Why the answer may not always be yes, and how to know when to say no
You can be certain that any article that uses a question as its headline, the answer is a resounding “It Depends!” Full disclosure, this article will be no different in that respect. While a predictable answer, we dive deeper into when it’s worth it to win back lost customers and more importantly, when it may not be.
So, how do you know when it’s worth it to win back lost customers? Find out how to unravel the precarious “It Depends,” starting by determining what defines a “lost” customer.
What Do We Mean By Lost?
Determining a lost customer is not always as easy and clear as one might expect. The term lost customer is defined in a variety of different ways, often informed by the nature of the business and the expectations of stakeholders.
For example, among subscription-based businesses, classifying customers as lost is straight forward. Did they cancel their subscription or not? Stakeholders in such an organization would generally agree with this point of view.
This definition gets a bit more complicated when examining other types of business models.
In retail, how much time has to pass before a retail customer is lost? One week? Six months? Is it a function of a dramatic downward shift in spending patterns? What about high-price, low-frequency businesses such as appliances? How often does one need a refrigerator? Children’s clothing stores are another example. Is the customer truly lost if they “age out”? Maybe the parent has other family members to buy for, such as grandkids.
The takeaway? To determine if a customer is lost requires information from a broad range of data across different engagement points, including how, when, and why a customer interacted with the brand. At a minimum, this data should include spending patterns, purchase timing, demographics, and online and offline brand engagement metrics.
If you’ve been paying attention, you’ll notice we reference several different considerations. Understanding the nuance of the business, having technology in place to process data, and, of course, the analytic acumen to identify and quantify the emergent patterns will help you successfully define a lost customer for your brand.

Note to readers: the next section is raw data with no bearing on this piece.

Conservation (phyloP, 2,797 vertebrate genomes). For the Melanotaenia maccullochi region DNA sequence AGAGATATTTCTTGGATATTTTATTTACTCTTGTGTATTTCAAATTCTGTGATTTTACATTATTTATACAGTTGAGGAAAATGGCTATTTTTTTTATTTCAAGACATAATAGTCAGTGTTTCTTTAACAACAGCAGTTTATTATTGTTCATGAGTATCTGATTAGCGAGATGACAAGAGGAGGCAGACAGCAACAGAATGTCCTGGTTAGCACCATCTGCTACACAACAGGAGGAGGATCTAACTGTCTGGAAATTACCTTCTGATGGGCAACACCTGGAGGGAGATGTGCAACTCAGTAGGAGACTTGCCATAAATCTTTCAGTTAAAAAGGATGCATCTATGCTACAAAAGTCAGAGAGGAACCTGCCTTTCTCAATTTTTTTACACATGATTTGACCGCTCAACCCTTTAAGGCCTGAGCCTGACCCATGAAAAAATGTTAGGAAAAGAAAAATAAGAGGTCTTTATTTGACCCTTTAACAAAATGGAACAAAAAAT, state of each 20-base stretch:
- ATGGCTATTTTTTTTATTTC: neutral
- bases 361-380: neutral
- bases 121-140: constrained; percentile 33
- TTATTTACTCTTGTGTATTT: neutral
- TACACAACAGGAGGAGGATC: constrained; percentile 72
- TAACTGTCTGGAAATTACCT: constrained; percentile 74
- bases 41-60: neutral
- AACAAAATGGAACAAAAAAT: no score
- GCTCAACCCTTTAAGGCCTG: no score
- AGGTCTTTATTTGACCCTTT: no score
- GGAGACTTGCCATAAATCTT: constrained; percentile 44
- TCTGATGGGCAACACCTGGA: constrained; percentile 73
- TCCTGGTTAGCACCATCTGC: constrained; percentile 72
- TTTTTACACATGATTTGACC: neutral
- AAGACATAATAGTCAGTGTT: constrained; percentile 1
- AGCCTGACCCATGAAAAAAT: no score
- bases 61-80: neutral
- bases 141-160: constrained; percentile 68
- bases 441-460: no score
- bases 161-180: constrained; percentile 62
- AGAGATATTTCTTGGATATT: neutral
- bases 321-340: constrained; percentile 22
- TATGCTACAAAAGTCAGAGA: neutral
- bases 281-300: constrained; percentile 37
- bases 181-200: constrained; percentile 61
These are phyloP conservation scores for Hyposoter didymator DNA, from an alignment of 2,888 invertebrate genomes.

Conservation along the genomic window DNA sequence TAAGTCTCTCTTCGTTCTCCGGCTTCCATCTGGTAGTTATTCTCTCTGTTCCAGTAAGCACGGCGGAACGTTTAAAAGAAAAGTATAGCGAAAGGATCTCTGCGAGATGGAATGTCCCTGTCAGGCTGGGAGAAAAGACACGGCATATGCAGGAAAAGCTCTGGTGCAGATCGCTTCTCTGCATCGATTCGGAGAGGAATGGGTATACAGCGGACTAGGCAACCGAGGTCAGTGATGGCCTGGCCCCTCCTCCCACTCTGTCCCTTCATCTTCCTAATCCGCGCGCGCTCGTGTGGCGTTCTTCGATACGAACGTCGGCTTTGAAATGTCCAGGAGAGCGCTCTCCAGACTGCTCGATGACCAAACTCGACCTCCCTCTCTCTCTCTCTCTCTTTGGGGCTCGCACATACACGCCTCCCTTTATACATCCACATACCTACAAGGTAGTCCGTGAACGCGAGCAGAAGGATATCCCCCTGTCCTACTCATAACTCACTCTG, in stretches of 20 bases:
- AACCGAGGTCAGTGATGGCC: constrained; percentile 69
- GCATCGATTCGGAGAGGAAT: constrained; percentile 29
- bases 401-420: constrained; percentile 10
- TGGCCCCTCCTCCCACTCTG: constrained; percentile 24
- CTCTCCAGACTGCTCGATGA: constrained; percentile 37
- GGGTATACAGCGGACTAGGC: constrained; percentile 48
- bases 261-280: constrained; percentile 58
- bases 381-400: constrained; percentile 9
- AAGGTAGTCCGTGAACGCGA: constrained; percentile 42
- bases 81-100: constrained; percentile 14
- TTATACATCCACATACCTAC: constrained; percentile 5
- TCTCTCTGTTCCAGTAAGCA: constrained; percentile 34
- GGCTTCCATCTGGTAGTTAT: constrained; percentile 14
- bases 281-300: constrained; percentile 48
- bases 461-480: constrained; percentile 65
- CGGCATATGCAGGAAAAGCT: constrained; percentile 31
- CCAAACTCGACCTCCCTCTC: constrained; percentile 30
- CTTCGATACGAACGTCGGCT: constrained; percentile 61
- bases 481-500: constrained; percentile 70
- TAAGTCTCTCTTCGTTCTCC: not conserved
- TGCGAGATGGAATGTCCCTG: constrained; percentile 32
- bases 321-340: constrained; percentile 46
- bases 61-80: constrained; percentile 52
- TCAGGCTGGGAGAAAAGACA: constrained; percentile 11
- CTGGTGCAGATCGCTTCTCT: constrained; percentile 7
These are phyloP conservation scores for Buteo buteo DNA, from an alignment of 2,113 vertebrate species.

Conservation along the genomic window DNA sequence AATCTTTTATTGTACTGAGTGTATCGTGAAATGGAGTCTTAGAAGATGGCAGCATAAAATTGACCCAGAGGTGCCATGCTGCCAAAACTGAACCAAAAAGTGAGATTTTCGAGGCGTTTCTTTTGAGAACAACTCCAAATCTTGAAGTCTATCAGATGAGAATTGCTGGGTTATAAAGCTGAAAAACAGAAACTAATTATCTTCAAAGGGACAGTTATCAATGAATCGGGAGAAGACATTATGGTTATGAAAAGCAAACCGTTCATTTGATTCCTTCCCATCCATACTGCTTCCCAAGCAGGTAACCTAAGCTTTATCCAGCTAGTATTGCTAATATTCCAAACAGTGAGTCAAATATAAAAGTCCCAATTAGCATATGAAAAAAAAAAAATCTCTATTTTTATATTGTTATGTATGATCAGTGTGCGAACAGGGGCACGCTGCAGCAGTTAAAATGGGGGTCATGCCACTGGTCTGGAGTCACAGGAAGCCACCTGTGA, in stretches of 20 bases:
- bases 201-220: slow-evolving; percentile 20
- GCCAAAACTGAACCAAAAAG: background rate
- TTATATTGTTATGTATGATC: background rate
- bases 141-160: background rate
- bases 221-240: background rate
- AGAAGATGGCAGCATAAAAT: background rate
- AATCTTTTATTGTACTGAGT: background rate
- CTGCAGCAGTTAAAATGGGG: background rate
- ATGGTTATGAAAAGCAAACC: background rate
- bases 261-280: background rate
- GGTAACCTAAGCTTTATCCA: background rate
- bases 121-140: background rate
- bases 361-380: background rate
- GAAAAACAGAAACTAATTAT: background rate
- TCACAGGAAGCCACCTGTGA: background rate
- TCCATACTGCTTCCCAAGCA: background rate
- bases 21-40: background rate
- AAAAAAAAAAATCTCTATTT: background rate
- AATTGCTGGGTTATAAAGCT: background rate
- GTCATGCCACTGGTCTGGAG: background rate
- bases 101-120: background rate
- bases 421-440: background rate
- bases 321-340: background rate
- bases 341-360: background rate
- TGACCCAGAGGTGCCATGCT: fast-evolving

What’s It Worth To Your Brand?
When I said the answer to the headline question is “it depends,” I meant it. Why? Because how much a lost customer was worth is going to determine what the brand does about it.
While defining a lost customer is crucial to implementing any type of intervention, many brands often try to woo back every lost customer. Unfortunately, this can deplete limited marketing resources.
Instead of focusing on winning back every customer, focus on lost customers whose past behavior indicates a willingness and/or need to re-engage with the brand, and those who provide ongoing financial benefits that cover the cost of reactivation.
Losing a customer who rarely buys or only buys the lowest margin product is worth a lot less than losing a customer who generates a great deal of profit. Here is where the answer may be no. In these cases, it is prudent to divest from disengaged customers rather than fund retention efforts that offer little hope of a positive ROI.
Which brings us to the next complicating factor.
How Does One Determine A Customer’s Value?
It is clear today’s marketers need to determine where to invest their marketing dollars to maximize return. Yet, there are a variety of ways to approach this.
For example, short-term, point-in-time approaches can calculate value such as RFM, but a critical deficiency is these techniques don’t take into account what the customer would have contributed in the future had they remained active.